The following data is extracted from Centennial History of Missouri.
Charles Kurlander is the president of the firm of Kurlander Brothers & Harfield, manufacturers of cloaks, suits and dresses at St. Louis and in this connection has built up a business of most satisfactory proportions. Ile was born in the province of Ponewiecz, state of Kovno, Russia, December 14, 1873, and is a son of the late Joseph Kurlander, who was also a native of that country and a successful clothing manufacturer. The father died in his native land in 1887, at the age of eighty-five years, nd the mother came with her son Charles to America in 1890. By her marriage he had become the mother of five sons and two daughters, Charles being the youngest f the family. The mother passed away in St. Louis, August 23, 1919, at the age of ighty-six years.
Charles Kurlander was educated in the schools of his native country and when lad of fourteen years was apprenticed to the designer's trade working without remuneration while learning the business, in fact he had to pay for his instruction, but he gained a thorough knowledge of the art of designing and thus laid the foundation of his later success. In 1890 he came to the new world, settling in Cleveland, Ohio, where he was employed as a designer for two years. In 1892 he came to St. Louis and entered the employ of Max Judd & Company as foreman and designer. Steadily he gained acquaintance with the trade and worked his way upward. In 1898 he became associated with his brother, Sol Kurlander, in initiating his first independent business venture, which they did under the firm style of Kurlander Brothers, at 816 Lucas avenue. They started out with a very small capital but from the humble beginning has developed one of the leading enterprises of its kind in St. Louis. The firm today occupies the entire building at, 412 North Twelfth street, where they employ over two hundred people. Their business extends throughout the western and southern states and the house is represented upon the road by sixteen traveling salesmen. During the late World war Air. Kurlander turned his entire plant over to the manufacture of government work and also operated another plant on the same basis to aid in the fight for humanity.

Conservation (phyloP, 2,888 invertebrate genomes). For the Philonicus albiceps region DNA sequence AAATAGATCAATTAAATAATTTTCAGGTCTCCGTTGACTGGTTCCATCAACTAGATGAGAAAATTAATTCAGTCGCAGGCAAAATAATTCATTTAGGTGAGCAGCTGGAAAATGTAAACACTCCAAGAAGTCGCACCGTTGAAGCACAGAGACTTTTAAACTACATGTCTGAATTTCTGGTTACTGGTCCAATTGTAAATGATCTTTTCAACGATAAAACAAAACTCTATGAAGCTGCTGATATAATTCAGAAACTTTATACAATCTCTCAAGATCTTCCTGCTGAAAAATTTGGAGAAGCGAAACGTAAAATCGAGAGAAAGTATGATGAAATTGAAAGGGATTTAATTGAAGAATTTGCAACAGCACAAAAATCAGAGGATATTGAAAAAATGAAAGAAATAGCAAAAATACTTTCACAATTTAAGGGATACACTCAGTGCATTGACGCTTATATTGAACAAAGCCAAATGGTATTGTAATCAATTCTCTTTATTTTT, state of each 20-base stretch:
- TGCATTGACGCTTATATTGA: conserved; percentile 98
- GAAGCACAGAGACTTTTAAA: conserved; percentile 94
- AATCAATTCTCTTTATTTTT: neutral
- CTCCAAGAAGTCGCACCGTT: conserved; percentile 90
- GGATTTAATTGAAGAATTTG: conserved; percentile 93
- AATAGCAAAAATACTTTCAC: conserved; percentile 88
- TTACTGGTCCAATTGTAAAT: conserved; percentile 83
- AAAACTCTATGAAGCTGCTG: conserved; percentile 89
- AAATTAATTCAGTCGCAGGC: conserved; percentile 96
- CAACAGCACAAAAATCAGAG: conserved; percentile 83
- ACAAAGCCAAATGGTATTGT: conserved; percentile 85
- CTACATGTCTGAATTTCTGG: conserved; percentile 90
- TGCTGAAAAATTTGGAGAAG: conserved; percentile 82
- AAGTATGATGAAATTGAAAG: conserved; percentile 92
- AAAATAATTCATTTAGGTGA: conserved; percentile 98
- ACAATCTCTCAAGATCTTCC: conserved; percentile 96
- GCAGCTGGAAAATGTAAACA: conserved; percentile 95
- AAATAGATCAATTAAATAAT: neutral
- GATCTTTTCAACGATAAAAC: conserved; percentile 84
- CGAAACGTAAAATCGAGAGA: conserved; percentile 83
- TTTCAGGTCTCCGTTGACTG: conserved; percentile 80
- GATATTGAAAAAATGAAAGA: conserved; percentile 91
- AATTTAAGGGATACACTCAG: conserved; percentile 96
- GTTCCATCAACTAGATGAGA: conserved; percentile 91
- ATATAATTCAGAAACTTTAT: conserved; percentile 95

On the 24th of April, 1900, in St. Louis, 'Mr. Kurlander was married to Miss Florence Baum, a native of St. Louis and a daughter of Alexander and Caroline (Sigel) Baum, who were early residents of this city. To Mr. and Mrs. Kurlander have been born three sons: Julian, Abby and Arthur, the first two were born in St. Louis and the youngest in New York city.
Mr. Kurlander became an enfranchised American citizen at Cleveland, Ohio, in 1894. He is a member of Itaska Lodge, No. 420, A. F. & A. M., and St. Louis Lodge, No. 9, Benevolent Protective Order of Elks, and he is also a member of the Chamber of Commerce of St. Louis. He arrived in America a poor boy and on reaching St. Louis had but fifty dollars in money. Here he found himself amid strangers for he had not a friend in the city. As the years have passed, however, he has built up a profitable and growing business and has gained many friends. He is a man of pleasing personality, of splendid business talent and of excellent executive ability, and in his vocabulary there is no such word as fail.
Source: Centennial History of Missouri